A Stanford professor and author of The Population Bomb recently published a paper in a scientific journal re-emphasizing climate change and population growth pose existential threats to humanity and in an interview with Raw Story said that giving people the right to have as many children as they want is "a bad idea."
"The only criticism we've had on the paper is that it's too optimistic," said Paul Ehrlich, Bing professor of population studies at Stanford University and president of the Center for Conservation Biology. "You can't negotiate with nature."
The study, published the Proceedings of the Royal Society B journal earlier this month says that climate change is "driven by overpopulation, overconsumption of natural resources and the use of unnecessarily environmentally damaging technologies and socio-economic-political arrangements to service Homo sapiens' aggregate consumption."
"Overall, careful analysis of the prospects does not provide much confidence that technology will save us or that gross domestic product can be disengaged from resource use," the paper continued. The way to stop this is to "stop treating population growth as a 'given' and consider the nutritional, health and social benefits of humanely ending growth well below nine billion and starting a slow decline. This would be a monumental task, considering the momentum of population growth. Monumental, but not impossible if the political will could be generated globally to give full rights, education and opportunities to women, and provide all sexually active human beings with modern contraception and backup abortion."
"Giving people the right to have as many people as many children that they want is, I think, a bad idea," Ehrlich told Raw Story. "It's not giving people the right to have as many children as they want, it's giving people the right to control their reproduction so that they don't have so many children that their children's and grandchildren's lives are in danger."
"Nobody, in my view, has the right to have 12 children or even three unless the second pregnancy is twins," Ehrlich continued. "That may be a hard-nosed view, but if you look at the entire situation, it's crystal clear if we keep the populations of the rich growing, then the poor aren't going to have a chance, and eventually, the descendants of the rich aren't going to have a chance either."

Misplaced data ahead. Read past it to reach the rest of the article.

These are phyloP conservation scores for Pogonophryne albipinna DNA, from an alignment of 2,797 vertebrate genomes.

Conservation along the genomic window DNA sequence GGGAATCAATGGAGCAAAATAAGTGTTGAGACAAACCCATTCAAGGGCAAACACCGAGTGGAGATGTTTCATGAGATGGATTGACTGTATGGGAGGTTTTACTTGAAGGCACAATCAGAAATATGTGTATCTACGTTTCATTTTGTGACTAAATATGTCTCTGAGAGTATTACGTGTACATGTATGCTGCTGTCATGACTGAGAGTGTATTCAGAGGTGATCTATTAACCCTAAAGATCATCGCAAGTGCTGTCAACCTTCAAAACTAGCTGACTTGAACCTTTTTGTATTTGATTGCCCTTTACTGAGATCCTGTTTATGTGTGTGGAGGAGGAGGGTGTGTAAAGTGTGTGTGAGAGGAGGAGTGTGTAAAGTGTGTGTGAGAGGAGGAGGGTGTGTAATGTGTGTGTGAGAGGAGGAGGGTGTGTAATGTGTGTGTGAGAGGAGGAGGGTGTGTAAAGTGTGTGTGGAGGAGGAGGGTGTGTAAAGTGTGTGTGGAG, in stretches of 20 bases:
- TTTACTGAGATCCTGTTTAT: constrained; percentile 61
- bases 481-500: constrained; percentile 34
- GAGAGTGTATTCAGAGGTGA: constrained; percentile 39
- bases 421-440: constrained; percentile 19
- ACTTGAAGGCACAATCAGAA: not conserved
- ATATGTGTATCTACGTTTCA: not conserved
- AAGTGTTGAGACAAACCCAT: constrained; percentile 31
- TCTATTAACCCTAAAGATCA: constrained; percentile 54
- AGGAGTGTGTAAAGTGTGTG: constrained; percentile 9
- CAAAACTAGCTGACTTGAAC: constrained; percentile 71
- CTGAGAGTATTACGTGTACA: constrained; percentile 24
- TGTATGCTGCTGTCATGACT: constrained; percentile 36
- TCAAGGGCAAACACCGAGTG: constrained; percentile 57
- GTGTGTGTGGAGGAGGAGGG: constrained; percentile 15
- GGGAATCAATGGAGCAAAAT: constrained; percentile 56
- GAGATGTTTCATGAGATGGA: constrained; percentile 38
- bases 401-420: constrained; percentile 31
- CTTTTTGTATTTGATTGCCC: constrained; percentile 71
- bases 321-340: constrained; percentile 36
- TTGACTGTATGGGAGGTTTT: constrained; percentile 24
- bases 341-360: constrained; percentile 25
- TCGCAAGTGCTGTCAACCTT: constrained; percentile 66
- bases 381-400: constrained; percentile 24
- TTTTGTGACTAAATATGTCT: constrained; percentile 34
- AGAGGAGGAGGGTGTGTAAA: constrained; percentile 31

Ehrlich's argument is one that he's been making since 1968, when he published The Population Bomb, a work that argued unimpeded population growth would lead to mass starvation. His argument wasn't necessarily warmly received among reproductive rights activists, who favored allowing women to make their own choices rather than placing limits on population. A 1994 United Nations conference in Cairo marked the point at which women's rights activists began to highlight dangerous outgrowths of population control policies, including sex-selective abortion and forced sterilizations, debunking many of the policies that were guided by the Population Bomb and re-taking control of the conversation.
Frances Kissling, former president of Catholics for a Free Choice and a scholar on women's rights, responded to Ehrlich's remarks in an email to Raw Story. "An enormous amount of progress has been made over the past 20 years, especially since Cairo to frame fertility control as a rights and empowerment of women issue. To be clear that things like China's one child policy and other efforts to legally limit or mandate how many children a woman should have are simply violations of human rights and can't be tolerated."
She continued that Ehrlich's self-described "hard-nosed" comment that no one should have more than two children "is simply counter productive to expanding the circle of those concerned about both population growth and also very committed to a rights based approach to fertility control. It revives old baggage and suspicion of the depth of commitment environmentalists really have for women's empowerment."
"I worry that Ehrlich sets back the possibility of greater feminist attention to the importance of climate change -- which if not changed will so seriously damage the lives of women," Kissling said. "Feminists do need to become a larger part of the discussion regarding climate change and sustainability and the need to move toward smaller families and less consumption."
It's something that Rinku Sen, president and executive director of the Applied Research Center, agreed that it may be difficult to have a legitimate conversation about population growth without buy-in from communities of color. "My general position is that any reproductive policy has to have education, equity and autonomy. It has to be grounded in those things," she told Raw Story.
"As both a moral and a practical matter, as the poorer countries of the world begin to advance technologically and use energy in different ways," Sen continued, "the notion that they would now be restricted in ways that the weather counties of the world have not been is a nonstarter. That's not going to fly."
Sen noted that if you take Ehrlich's two-child plan seriously, it could be problematic. "I think people of color and communities of color are going to be very cynical about how that gets enforced, and whether that gets enforced evenly," she said. "And are whether wealthier people are going to be allowed exceptions, for example, to buy child credits off of somebody else?"
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